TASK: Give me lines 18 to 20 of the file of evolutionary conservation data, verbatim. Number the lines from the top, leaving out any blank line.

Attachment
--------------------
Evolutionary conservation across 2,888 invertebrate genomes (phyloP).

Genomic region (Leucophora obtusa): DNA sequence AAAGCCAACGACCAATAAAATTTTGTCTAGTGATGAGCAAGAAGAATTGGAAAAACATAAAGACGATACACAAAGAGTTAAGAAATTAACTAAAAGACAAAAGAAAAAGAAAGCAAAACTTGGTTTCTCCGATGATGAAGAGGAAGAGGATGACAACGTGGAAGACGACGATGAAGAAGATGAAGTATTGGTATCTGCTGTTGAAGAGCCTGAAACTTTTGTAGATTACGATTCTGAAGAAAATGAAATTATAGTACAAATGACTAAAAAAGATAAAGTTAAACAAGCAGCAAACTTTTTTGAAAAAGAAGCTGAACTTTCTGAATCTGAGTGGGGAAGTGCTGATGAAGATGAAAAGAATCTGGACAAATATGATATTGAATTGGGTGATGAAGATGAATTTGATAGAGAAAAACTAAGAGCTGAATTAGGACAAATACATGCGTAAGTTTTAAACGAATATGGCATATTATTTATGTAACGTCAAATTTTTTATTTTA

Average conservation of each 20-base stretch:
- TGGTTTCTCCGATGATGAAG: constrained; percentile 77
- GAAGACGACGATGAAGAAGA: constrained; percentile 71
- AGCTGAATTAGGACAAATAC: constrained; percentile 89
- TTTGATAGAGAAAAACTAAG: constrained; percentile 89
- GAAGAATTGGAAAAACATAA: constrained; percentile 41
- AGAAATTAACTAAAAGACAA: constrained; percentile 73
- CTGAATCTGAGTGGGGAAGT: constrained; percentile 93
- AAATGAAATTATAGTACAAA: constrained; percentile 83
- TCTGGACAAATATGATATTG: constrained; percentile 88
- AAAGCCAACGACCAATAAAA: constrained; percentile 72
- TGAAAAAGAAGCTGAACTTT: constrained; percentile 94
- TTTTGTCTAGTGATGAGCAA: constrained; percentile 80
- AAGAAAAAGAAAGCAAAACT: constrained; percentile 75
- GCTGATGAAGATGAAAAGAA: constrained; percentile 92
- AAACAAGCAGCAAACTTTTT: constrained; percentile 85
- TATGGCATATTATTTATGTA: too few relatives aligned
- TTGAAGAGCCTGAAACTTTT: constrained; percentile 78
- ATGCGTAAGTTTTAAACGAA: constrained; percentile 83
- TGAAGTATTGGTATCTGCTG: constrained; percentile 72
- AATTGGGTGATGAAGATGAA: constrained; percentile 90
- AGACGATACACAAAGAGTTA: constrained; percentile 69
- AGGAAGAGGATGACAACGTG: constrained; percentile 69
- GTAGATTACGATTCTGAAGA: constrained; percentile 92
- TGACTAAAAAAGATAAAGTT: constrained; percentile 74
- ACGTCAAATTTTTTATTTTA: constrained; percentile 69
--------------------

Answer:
- AAACAAGCAGCAAACTTTTT: constrained; percentile 85
- TATGGCATATTATTTATGTA: too few relatives aligned
- TTGAAGAGCCTGAAACTTTT: constrained; percentile 78